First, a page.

La Fontaine put her finger on the whole problem more succinctly: if the concept of unilineal descent had no applicability, she stated, then "the whole status of anthropology as a generalising discipline, aiming at statements of universal validity is at stake."64
When Gellner suggested an outline for an ideal language for the kinship structure he was, of course, fighting a losing battle. To suggest a notation that expressed "the underlying biological presuppositions of kinship..."65 such that biological impossibility (eg, man mating man) would constitute a notational impossibility and that social roles would be mere suffixes he was courting disaster – which he got. The debate over the physical-genetic-social 'content' of kinship — certainly with respect to his pronouncements — continued on and off over the next six years.
What lay behind the comments66 directed at Gellner that he should get back to philosophy and leave the social anthropologists to do what they were best at — a comment repeated by Beattie four years later?67 Why was his picture of a descent system "fallacious and it cannot in any case support the ideas he advances" ?68
At its simplest the debate ran along the lines of universalist vs. relativist (as sort of parallel to the Gellner vs. Winch discussion69) — which could, if distorted, be rendered as 'etic' and 'emic'. For Gellner it was the first, for the anthropologists the second. This newer way of treating the ethnographer's material differed from the ideal/actual slant to Leach's discussions of kinship, in that the latter contrasted a supposed "set of patterned regularities consisting of what people say ... they do ... and another set of patterned regularities concerned with what they actually do".70 The emic view was concerned with reflecting the units of behaviour meaningful to the actors, together with understanding their system of categories, taxonomies, etc, from within the observed society and letting them stand on their own terms. The etic categories of the analyst were to be regarded as neither more real or true than the etic ones.71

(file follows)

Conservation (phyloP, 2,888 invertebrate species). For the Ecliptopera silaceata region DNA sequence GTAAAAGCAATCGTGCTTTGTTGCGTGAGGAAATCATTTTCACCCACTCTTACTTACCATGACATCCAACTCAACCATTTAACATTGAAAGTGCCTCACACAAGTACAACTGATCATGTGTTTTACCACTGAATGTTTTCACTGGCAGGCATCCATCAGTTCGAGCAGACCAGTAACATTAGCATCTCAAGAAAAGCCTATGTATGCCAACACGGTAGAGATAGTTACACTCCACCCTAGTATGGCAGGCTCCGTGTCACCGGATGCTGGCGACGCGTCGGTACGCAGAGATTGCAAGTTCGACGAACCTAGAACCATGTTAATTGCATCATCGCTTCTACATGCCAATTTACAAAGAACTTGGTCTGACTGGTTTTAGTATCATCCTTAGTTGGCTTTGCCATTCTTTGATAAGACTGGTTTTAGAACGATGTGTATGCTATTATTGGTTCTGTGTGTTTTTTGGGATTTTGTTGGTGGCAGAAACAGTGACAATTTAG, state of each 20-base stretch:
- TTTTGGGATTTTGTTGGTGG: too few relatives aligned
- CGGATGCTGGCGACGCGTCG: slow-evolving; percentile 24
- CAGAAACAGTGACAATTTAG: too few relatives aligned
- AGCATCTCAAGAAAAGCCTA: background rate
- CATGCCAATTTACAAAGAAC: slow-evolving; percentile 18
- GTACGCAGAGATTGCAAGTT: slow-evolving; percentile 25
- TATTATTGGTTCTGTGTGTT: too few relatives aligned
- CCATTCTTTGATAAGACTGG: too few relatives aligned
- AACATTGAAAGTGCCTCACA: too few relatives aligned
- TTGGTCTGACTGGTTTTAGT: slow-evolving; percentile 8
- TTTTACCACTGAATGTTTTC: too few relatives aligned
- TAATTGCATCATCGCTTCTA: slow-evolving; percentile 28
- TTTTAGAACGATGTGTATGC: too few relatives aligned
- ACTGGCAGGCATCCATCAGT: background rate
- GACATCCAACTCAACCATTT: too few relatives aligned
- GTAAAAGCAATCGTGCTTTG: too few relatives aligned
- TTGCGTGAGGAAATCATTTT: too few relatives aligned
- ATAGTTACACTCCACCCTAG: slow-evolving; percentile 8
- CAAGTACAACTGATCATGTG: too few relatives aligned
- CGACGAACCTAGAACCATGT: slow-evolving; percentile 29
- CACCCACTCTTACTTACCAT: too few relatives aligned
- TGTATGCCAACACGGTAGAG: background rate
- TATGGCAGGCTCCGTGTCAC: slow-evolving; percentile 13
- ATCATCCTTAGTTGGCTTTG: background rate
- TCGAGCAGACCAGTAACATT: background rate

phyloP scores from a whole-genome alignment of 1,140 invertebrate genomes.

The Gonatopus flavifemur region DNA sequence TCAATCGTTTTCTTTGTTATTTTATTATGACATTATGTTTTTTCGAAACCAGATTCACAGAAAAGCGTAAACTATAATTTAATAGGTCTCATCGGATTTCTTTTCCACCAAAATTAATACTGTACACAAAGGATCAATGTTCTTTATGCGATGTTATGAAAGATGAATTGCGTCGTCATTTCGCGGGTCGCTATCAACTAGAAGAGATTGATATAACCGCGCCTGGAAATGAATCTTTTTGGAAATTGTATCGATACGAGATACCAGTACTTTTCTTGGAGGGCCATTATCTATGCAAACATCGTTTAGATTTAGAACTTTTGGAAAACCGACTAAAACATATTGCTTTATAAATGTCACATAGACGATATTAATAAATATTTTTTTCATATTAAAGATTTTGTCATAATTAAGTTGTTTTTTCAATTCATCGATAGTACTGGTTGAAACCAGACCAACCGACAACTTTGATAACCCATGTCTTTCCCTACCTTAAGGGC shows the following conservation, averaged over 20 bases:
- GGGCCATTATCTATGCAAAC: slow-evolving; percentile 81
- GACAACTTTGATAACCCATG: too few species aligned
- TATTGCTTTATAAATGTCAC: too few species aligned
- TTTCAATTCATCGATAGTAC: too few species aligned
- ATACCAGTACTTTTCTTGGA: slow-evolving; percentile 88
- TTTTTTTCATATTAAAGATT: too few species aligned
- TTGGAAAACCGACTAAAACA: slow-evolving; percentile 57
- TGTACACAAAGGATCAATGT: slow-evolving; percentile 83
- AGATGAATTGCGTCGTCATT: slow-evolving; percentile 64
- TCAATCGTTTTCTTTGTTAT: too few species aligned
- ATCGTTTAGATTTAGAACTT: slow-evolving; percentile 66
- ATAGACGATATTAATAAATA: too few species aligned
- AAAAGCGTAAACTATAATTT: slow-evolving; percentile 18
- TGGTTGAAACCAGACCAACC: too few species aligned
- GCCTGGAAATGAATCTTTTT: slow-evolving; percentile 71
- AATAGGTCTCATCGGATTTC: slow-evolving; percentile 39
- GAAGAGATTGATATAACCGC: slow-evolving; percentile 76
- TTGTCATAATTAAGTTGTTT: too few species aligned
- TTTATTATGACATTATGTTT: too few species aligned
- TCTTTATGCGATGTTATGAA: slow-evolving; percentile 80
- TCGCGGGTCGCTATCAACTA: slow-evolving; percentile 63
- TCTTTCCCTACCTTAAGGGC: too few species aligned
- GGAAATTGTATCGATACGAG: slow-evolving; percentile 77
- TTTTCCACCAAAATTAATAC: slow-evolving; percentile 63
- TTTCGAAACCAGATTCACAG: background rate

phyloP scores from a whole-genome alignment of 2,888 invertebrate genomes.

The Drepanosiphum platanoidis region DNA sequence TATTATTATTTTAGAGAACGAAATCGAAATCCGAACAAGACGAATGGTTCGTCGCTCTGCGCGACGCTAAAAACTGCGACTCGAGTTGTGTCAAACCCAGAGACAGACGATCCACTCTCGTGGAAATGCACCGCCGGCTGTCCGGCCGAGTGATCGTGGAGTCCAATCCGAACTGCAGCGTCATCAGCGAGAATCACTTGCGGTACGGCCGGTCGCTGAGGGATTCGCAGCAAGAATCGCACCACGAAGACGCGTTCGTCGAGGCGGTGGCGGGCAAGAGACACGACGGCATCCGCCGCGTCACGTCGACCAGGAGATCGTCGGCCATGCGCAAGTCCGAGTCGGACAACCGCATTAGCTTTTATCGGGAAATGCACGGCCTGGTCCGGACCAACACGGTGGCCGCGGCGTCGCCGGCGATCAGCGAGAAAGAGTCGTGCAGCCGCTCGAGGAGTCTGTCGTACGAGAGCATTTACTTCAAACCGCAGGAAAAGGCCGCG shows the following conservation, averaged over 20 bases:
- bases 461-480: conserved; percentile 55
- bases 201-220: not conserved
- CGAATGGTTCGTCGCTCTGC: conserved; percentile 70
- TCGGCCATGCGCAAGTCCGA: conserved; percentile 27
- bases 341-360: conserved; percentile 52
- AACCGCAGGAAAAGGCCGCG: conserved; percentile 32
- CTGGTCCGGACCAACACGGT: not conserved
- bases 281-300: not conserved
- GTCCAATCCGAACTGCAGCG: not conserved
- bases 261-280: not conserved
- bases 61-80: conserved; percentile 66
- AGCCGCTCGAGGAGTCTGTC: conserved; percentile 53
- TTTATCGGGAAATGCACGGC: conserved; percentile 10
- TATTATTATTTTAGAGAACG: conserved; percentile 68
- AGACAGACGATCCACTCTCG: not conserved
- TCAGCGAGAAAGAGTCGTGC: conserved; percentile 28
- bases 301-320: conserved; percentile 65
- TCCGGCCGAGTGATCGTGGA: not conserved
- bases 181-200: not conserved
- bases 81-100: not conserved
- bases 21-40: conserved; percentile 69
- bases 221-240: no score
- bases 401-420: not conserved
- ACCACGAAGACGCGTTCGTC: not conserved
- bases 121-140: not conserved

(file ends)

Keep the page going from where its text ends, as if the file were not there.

Thus Needham's reply to Gellner that kinship roles were not just a function of biological kinship72 — that we could not just analyse the categories of a descent system as if they governed biological relations: "The ideas and categories by which the members of a social aggregate may order their relations according to the criterion of descent are not tangible in any sense..."73. Each descent system had its own logic and was not "analysable in terms of Gellner's 'universal relations' which are simply biological"74. Neither could one apply the ego-centred terminology that Gellner proposed, a name in a descent group was not an individual but a term applied to a class of individuals "defined by criteria which may be strange to us"75. Thus we have the nub of the argument — Gellner had placed himself in the seat of Radcliffe-Brown and Meyer Fortes where, for the first, meanings were assumed to be genealogical referents76 and for the latter the irreducible facts about fatherhood were fatherhood.77